Does daily aspirin reduce the risk of developing or dying of certain cancers? Although some new studies add to the evidence base that aspirin may have such benefits, some caution that more data are needed to weigh risks of treatment and determine which patients might benefit.
A pooled analysis of individual patient data, published online in the Lancet in 2010, suggested that daily aspirin reduced death due to cancer among 25 570 patients enrolled in 8 analyzed trials by 21% (327 deaths among 14 035 taking aspirin vs 347 deaths among 11 535 control participants). In February of this year, the Archives of Internal Medicine published a meta-analysis of 9 trials involving more than 100 000 participants suggesting that aspirin did not reduce cancer mortality. But yesterday, 2 studies published in the Lancet and another in Lancet Oncology suggest, once again, that daily aspirin use reduces cancer mortality.
In one of the Lancet studies published yesterday, involving analysis of 34 trials with 69 224 participants, researchers found that aspirin use reduced the risk of cancer death by 15% (562 vs 664 deaths). The second study, which looked at the effect of aspirin on cancer metastasis among 987 individuals who developed a new solid cancer diagnosis while enrolled in 5 aspirin trials, found that after 6.5 years, aspirin use reduced the risk of cancer with distant metastasis by 36% (92 definite distant metastasis per 60 656 person-years for those taking aspirin vs 118 definite distant metastasis per 47 830 person-years for control participants). The Lancet Oncology observational study found aspirin use associated with a 38% risk reduction in developing colorectal cancer (1551 cases of colorectal cancer occurring among 12 659 individuals who took aspirin compared with 2664 cases of colorectal cancer occurring among 18 153 individuals who did not take aspirin).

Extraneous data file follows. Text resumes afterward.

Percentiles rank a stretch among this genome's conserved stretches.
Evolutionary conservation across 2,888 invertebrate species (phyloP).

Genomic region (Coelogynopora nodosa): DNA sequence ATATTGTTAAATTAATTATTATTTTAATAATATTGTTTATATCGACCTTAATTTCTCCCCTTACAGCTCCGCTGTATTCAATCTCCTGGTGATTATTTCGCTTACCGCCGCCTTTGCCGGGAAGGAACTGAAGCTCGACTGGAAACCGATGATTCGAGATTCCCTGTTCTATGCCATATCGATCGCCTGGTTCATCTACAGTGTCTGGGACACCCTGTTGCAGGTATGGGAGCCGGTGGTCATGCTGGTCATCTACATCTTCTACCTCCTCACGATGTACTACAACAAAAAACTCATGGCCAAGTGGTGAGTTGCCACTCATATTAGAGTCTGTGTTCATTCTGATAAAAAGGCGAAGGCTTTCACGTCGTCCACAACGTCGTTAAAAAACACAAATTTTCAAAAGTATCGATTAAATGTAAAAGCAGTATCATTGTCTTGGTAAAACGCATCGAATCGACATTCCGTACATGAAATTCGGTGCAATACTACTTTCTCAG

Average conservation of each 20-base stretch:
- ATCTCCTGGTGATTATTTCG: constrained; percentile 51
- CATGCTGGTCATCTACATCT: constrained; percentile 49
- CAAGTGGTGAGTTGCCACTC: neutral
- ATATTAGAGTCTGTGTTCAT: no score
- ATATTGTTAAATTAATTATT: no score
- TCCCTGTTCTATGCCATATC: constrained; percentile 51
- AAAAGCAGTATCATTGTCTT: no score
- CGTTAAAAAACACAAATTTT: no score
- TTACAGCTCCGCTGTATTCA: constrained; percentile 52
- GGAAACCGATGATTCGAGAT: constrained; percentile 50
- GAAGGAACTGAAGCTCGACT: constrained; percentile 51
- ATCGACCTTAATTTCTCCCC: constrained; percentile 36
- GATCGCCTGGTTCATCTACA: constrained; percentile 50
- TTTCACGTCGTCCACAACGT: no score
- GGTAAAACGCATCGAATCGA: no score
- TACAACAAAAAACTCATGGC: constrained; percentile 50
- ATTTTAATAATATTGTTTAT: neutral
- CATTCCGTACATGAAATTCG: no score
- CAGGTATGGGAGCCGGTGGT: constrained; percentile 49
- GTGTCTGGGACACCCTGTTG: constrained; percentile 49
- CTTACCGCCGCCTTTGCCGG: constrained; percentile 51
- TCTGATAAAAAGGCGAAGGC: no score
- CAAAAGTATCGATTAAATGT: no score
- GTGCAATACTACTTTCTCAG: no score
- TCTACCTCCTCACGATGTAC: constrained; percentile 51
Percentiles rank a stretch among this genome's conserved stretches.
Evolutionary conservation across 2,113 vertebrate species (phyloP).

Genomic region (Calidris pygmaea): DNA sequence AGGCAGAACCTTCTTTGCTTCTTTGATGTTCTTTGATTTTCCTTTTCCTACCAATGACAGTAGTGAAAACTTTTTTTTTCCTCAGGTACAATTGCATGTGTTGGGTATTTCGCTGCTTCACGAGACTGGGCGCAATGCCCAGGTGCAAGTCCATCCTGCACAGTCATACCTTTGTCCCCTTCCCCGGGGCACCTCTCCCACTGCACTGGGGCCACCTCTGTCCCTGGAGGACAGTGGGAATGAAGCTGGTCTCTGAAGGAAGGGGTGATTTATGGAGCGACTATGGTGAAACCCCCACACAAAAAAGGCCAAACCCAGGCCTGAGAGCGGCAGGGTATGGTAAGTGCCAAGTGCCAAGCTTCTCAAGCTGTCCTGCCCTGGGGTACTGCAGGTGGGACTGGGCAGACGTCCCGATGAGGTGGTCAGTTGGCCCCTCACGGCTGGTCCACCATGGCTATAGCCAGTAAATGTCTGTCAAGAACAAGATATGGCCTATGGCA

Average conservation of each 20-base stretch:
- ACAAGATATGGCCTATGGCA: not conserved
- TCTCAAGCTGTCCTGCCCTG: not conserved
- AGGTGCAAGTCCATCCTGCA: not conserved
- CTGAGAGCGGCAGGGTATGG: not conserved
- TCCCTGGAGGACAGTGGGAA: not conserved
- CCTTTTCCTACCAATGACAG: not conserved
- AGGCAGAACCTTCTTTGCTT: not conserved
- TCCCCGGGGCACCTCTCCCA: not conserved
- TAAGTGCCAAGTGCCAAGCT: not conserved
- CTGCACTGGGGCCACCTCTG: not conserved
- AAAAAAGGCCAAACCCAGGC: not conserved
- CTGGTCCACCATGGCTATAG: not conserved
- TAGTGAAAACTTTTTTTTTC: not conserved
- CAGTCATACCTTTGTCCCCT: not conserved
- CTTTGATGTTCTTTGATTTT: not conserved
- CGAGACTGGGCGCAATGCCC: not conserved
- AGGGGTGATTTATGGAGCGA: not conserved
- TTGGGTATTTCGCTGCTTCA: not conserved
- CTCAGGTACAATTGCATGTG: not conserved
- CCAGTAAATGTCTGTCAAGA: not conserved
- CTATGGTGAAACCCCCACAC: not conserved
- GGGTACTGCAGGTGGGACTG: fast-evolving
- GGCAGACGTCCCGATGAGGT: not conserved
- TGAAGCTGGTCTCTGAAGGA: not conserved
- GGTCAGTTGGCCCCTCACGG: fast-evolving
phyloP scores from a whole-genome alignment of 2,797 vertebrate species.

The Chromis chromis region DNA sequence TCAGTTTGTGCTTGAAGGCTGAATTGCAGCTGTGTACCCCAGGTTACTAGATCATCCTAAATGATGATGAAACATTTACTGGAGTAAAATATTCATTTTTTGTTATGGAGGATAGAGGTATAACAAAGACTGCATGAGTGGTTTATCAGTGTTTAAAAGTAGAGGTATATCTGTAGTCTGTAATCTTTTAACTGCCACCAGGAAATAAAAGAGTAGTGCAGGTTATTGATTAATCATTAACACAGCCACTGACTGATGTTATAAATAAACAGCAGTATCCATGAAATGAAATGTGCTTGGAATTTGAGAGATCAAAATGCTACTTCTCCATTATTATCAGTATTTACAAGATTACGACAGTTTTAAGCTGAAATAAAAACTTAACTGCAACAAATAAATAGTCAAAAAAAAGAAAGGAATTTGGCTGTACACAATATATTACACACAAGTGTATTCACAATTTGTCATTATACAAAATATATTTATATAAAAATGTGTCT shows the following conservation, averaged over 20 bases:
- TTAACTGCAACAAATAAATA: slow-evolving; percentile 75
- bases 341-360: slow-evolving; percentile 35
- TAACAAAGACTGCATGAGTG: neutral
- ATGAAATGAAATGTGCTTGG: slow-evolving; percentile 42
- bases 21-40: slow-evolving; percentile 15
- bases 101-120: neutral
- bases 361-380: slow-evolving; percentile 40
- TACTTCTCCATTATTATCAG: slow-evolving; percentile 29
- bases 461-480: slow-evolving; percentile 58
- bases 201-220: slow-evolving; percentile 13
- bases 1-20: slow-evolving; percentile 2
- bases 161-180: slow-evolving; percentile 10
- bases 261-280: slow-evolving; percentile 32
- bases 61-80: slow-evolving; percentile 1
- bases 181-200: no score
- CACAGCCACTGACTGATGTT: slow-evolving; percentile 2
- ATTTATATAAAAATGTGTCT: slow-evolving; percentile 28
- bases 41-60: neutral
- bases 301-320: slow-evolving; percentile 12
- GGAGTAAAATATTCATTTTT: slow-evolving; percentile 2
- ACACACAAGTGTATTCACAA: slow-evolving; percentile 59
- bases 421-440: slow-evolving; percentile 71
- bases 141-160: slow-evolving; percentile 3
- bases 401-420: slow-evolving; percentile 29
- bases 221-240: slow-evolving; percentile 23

But there are still many unresolved questions about aspirin’s potential benefits in reducing cancer risks, said Kausik Ray, MBChB, MD, a coauthor of the Archives study and a professor at St George’s University of London in England, in an interview via e-mail. Ray noted that these new studies did not include analysis of 2 of the largest randomized trials in primary prevention—the Women’s Health Study and the Physicians’ Health Study—which found no association between aspirin use and a reduction in cancer incidence or death. “The data do not tell us about who to treat with regard to risk and benefit; you need to treat about 1890 people for 1 year to prevent 1 new cancer. In contrast, for every 1095 people treated for 1 year, there is 1 extra major noncerebral bleed,” he noted. “So on average, there are about 2 extra bleeds per incident cancer prevented.”
Ray advises waiting for results from ongoing rigorous trials before embracing the hypothesis that aspirin use reduces cancer-related risks. “These studies published add considerably to our understanding, but guidelines should not change on the basis of these for general populations; we need the results of ongoing studies which accurately record cancer incidence and document nontrivial bleeds over extended follow-up to determine net benefit,” he said. “Beyond that, we need to determine who is at high absolute risk of bleeding and who is at high absolute risk of cancer to determine on a personalized level whether the treatment is suitable.”